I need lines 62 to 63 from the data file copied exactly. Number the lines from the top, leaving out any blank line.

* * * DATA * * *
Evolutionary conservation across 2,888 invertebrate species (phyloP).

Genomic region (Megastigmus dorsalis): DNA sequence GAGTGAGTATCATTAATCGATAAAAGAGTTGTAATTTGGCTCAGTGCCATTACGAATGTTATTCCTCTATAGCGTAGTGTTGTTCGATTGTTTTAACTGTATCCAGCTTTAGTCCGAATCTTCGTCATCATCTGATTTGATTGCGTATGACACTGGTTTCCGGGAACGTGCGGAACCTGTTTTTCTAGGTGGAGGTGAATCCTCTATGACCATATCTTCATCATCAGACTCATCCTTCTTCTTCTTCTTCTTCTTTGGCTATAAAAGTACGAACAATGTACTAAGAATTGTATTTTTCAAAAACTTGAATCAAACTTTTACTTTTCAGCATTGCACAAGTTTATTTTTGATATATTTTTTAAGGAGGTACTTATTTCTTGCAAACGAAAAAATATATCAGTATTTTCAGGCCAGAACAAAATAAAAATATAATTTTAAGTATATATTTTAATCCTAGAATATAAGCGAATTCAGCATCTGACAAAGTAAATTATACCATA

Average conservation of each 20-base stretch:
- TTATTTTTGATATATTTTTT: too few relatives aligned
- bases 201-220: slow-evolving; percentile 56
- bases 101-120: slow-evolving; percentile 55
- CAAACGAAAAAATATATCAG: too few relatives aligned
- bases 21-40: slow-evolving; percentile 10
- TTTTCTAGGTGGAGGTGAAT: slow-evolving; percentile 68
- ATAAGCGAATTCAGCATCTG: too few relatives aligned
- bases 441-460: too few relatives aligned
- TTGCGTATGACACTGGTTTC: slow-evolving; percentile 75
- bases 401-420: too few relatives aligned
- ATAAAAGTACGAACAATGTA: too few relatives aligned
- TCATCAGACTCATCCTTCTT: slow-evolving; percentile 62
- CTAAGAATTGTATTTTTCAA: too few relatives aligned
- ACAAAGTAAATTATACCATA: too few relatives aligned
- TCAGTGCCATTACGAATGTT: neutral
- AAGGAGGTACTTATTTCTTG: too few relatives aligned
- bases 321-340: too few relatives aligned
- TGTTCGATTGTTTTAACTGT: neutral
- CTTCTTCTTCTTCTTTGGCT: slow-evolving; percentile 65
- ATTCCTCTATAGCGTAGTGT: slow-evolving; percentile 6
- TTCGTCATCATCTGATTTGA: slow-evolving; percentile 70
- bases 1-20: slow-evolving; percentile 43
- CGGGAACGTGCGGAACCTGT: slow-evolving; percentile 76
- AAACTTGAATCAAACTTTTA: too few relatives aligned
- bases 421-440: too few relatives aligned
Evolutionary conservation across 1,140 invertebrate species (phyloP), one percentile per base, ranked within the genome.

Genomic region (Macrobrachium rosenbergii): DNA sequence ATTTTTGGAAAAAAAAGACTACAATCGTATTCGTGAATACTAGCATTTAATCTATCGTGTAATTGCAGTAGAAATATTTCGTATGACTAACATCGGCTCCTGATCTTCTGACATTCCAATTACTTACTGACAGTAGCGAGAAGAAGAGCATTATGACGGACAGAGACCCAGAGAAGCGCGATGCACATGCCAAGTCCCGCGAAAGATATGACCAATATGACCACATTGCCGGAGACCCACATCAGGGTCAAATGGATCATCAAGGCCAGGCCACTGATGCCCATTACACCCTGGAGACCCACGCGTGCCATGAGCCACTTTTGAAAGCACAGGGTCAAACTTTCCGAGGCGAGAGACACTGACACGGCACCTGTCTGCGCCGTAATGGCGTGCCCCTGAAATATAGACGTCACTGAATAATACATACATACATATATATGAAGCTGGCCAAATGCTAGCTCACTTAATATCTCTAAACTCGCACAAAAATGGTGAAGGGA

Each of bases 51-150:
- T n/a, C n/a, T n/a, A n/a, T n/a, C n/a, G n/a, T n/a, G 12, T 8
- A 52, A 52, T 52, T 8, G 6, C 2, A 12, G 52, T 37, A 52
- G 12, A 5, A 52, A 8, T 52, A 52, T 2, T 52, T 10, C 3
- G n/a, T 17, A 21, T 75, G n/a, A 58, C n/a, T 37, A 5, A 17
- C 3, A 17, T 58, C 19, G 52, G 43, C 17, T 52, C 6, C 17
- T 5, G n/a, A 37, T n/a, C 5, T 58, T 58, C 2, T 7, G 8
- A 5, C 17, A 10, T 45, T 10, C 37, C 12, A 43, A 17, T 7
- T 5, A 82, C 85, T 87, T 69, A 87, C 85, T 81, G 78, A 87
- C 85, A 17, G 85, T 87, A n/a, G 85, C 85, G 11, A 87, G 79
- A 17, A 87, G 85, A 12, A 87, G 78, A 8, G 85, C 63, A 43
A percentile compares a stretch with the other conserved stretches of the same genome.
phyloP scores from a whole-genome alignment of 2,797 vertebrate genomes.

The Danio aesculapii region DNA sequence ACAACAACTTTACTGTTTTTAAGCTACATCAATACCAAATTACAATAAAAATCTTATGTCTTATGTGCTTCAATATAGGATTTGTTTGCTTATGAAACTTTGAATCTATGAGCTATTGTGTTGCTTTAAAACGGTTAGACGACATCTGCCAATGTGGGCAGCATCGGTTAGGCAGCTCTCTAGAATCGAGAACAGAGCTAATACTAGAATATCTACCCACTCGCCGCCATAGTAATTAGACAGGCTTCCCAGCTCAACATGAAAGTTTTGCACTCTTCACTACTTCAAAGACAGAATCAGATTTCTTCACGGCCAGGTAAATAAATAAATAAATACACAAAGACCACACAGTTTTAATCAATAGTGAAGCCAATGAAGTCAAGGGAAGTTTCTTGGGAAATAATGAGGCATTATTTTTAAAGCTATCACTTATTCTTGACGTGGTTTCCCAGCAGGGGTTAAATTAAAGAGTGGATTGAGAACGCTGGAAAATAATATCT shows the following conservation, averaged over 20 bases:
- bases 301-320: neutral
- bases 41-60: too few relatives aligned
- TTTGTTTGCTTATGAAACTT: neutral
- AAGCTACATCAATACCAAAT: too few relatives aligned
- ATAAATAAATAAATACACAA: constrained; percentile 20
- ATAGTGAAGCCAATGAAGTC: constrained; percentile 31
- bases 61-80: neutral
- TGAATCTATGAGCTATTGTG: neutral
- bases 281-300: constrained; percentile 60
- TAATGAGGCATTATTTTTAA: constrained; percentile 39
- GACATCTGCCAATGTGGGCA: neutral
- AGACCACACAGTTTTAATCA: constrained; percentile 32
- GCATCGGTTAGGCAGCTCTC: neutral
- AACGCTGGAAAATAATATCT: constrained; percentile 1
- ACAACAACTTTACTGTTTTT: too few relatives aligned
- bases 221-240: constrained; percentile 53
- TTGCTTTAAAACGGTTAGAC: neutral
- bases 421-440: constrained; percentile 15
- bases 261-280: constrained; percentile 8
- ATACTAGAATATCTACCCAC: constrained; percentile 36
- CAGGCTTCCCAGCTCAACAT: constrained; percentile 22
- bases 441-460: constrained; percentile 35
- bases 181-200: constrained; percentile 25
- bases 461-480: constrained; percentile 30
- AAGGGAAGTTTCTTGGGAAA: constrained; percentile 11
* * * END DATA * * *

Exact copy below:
- bases 421-440: constrained; percentile 15
- bases 261-280: constrained; percentile 8